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Is there a difference between thses two sentences?

Do you need help (studying for the test)?

vs

Do you need any help (studying for the test)?

I wonder if they can be interchangeable when I want to help someone study for a test.

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    There's no practical difference between the two; you can use either and be understood perfectly well. – WendiKidd Jul 23 '13 at 21:40
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There is absolutely no difference between the two. Both

Do you need help studying for the test?

and

Do you need any help studying for the test?

Are completely the same thing and are totally interchangeable.

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  • OK! I thought that "help" without "any" might refer to something more specific or something. – jess Jul 23 '13 at 22:39
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    @jess: Usually adding any to a statement will make it more broad. In this case though, help is an already broad topic so it doesn't change the meaning in any tangible way. – Jacobm001 Jul 23 '13 at 22:52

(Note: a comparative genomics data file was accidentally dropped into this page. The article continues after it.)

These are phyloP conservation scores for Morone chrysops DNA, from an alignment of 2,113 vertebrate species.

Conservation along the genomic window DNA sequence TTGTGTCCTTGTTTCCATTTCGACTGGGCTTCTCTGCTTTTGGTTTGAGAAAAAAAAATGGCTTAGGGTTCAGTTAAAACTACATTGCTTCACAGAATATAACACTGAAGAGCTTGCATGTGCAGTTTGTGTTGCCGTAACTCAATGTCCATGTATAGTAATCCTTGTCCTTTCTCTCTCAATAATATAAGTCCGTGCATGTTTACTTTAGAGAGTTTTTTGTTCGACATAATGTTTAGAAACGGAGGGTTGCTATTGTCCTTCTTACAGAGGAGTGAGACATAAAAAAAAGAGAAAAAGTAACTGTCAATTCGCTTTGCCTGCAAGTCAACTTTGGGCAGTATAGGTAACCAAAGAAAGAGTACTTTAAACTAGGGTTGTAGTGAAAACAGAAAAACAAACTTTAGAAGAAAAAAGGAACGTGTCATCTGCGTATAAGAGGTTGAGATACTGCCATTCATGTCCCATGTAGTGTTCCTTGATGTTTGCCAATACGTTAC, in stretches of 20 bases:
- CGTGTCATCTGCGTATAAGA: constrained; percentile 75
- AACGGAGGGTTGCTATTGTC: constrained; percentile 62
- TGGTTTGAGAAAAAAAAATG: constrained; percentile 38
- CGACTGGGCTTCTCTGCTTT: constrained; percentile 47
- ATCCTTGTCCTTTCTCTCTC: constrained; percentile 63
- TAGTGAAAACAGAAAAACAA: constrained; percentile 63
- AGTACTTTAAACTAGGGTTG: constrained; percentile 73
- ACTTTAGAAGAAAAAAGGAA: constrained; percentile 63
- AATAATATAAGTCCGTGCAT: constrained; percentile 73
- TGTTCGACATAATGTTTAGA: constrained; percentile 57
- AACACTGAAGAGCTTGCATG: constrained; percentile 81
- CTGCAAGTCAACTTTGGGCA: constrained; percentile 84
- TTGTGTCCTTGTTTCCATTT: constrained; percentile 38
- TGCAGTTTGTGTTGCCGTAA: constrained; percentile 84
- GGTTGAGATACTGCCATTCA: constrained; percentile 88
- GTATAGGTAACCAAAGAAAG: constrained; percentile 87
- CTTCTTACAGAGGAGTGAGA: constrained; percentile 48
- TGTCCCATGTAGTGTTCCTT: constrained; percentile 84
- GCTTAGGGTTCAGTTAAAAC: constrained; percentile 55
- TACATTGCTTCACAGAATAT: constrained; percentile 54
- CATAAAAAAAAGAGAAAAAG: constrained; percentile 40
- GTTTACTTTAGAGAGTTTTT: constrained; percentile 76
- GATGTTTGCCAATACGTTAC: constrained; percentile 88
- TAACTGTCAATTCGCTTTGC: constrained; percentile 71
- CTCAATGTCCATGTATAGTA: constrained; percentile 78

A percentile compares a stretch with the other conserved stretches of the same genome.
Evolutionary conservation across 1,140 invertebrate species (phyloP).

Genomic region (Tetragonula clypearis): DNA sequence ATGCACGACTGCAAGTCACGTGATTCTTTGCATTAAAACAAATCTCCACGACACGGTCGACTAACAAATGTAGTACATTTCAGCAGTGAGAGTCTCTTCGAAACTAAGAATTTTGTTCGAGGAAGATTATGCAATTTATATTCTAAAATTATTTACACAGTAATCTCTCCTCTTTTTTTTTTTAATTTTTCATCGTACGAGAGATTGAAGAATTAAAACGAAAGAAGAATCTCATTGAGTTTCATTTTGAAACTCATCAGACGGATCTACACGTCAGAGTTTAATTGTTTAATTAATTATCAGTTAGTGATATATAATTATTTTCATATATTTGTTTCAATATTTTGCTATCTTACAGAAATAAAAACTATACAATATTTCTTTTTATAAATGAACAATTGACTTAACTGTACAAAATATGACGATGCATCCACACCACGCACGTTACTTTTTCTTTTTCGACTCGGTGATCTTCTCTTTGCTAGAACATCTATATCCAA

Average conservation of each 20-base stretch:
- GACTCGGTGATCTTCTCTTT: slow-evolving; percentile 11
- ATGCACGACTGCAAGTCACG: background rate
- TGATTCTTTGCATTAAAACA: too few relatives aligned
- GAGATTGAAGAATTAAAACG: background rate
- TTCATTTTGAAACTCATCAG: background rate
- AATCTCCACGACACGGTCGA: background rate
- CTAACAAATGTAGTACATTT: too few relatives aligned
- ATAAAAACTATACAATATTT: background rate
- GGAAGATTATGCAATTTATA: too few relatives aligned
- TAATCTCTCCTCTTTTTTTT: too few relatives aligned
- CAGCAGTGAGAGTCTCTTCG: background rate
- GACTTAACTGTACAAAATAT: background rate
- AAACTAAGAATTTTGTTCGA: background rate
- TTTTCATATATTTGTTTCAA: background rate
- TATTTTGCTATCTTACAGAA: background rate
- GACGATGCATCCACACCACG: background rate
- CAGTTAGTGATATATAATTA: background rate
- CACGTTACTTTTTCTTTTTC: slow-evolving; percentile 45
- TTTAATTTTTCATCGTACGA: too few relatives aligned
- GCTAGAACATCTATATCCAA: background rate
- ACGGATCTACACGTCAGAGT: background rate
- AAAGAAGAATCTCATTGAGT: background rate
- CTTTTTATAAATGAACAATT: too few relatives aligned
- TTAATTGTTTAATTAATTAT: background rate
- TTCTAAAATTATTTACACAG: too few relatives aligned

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I'd like to point out that different sentences like this can have convey nuances of communication outside the main idea, related to social relationship, interaction, emotional intelligence, etc.

(Bold text below marks parallel constructions; it is not intended as verbal emphasis.)

  • Do you need help studying for the test?

    This is a little abrupt. Imagine a person behind a desk that reads (silently) from a checklist, "Needs help studying for test: Yes/No" and then asks the question above. This form of question would occur more often from someone direct, sharp, not interested in actually giving help, or someone very logically minded.

  • Do you need some help studying for the test?

    As a rule of thumb, more words are "softer", "nicer", or "more polite". "Some" may indicate a non-trivial amount of time, such as a willingness (or desire) from the asking person to spend time with the person. This perspective might be emphasized as, "Would you like some help studying for the test?"

  • Do you need any help studying for the test? "Any" is the broadest and most open-ended sense of help which frees the other person to ask anything. "No, but do you know a good website for this?" Or they might consider it an open ended offer without a time limit.

Note: The above scenarios are only possible meanings which are highly dependent on context. I'm not suggesting any of the above should be considered valid for all contexts. I'm just pointing out the general idea that filler words can soften the question and perhaps make you seem more friendly or polite (yet less direct).

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